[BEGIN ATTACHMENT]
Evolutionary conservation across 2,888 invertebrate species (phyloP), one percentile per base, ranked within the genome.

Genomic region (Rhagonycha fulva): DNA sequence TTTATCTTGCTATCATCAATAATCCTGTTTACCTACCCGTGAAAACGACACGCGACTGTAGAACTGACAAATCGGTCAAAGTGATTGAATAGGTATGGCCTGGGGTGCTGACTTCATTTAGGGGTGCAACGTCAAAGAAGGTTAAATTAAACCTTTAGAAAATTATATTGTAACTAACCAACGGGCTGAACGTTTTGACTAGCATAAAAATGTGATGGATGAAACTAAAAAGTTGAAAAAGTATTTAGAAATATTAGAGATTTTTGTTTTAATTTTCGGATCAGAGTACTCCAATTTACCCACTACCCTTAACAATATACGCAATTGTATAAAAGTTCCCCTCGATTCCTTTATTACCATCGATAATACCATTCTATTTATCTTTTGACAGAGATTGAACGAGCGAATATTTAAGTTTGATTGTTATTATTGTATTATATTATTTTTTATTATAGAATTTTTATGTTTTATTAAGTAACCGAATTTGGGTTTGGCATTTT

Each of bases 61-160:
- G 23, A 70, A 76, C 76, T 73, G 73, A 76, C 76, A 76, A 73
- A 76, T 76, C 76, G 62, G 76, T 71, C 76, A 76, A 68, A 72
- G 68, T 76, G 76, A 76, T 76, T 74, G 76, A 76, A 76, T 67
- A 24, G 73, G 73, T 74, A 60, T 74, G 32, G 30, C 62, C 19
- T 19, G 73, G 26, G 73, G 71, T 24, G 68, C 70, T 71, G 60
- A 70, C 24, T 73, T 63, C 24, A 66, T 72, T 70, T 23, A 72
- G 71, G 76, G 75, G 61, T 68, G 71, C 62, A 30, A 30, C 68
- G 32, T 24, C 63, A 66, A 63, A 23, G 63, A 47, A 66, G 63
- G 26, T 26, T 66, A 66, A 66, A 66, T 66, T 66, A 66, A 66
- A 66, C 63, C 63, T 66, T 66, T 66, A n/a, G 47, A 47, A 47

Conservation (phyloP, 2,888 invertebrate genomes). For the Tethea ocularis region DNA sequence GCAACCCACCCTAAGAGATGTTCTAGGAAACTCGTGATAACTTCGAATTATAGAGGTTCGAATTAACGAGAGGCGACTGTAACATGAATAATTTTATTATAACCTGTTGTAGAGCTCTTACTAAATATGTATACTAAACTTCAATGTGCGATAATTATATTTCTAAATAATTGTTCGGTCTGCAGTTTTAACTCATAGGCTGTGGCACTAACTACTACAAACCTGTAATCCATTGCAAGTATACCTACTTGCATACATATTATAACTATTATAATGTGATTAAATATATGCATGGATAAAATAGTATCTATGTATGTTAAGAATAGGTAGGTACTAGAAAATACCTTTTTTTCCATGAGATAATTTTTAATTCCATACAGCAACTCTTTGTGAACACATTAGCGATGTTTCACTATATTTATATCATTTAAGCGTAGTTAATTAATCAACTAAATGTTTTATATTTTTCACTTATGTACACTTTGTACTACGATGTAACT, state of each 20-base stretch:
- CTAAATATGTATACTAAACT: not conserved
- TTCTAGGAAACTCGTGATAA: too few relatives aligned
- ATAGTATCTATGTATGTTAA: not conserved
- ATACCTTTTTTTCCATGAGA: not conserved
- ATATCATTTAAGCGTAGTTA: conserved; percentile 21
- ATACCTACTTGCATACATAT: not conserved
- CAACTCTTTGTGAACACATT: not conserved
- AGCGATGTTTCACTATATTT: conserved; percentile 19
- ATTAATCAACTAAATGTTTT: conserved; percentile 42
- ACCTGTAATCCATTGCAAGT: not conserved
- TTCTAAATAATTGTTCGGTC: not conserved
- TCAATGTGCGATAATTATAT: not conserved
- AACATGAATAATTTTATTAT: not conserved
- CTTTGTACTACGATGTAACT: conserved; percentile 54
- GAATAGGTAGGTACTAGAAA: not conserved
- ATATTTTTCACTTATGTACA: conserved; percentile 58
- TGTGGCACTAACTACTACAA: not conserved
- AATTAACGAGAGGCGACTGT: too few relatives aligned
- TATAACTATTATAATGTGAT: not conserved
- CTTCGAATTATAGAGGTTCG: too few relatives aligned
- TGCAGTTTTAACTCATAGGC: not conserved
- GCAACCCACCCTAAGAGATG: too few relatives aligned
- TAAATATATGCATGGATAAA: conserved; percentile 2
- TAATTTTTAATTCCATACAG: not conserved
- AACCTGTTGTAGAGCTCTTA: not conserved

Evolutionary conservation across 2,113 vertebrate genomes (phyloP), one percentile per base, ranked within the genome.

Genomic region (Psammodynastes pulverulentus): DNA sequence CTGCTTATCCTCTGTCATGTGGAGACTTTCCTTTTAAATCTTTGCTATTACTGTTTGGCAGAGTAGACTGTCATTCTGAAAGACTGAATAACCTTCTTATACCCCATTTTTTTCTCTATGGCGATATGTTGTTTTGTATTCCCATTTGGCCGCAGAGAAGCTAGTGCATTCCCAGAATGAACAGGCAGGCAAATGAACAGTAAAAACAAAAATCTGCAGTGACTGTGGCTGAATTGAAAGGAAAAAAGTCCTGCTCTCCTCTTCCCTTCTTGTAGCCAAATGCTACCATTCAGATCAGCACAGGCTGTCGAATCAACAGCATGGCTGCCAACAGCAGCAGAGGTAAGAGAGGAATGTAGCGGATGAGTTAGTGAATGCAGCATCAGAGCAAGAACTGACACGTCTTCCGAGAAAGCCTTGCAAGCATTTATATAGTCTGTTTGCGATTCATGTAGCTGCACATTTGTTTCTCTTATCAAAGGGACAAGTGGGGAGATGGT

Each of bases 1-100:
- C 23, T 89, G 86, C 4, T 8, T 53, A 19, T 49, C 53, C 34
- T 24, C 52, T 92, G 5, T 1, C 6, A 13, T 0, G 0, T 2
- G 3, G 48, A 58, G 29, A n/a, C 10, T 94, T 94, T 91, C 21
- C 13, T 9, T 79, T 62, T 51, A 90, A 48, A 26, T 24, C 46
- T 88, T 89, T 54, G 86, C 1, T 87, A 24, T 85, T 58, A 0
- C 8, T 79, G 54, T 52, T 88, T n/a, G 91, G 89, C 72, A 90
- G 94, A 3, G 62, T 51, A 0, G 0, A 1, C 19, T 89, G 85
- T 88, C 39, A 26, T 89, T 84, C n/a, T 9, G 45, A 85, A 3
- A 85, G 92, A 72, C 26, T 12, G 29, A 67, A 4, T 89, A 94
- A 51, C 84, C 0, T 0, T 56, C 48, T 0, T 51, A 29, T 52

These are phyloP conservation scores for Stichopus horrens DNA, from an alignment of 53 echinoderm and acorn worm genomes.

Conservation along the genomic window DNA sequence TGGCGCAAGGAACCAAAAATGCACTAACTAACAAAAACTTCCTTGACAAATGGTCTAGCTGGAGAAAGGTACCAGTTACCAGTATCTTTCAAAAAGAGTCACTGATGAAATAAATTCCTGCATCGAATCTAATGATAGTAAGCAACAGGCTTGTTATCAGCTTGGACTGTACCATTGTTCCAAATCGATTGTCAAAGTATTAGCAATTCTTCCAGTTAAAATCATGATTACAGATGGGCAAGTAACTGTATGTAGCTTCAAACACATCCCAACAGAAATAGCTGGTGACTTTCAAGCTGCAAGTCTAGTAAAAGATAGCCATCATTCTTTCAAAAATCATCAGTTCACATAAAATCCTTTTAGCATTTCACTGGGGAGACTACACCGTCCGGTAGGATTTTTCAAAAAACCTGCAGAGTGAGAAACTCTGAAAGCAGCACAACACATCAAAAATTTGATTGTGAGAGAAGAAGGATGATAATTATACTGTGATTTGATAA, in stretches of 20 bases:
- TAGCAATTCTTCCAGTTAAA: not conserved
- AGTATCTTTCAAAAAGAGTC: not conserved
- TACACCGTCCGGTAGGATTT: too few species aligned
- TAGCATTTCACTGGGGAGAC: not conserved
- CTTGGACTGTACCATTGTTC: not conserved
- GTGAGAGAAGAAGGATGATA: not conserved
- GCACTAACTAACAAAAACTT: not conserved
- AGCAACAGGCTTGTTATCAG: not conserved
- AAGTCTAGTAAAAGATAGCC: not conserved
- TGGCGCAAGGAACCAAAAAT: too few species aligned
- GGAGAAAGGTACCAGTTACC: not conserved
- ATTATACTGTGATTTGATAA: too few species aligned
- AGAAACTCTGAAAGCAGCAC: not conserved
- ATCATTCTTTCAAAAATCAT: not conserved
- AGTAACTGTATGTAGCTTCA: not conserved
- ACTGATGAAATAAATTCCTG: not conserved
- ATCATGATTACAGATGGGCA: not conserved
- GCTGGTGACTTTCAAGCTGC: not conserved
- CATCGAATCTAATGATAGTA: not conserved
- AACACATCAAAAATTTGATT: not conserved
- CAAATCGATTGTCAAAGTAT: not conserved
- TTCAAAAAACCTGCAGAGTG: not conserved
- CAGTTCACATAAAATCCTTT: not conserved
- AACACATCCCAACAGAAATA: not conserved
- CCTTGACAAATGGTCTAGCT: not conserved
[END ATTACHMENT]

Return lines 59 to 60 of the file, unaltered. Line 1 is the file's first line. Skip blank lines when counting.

- CTTGGACTGTACCATTGTTC: not conserved
- GTGAGAGAAGAAGGATGATA: not conserved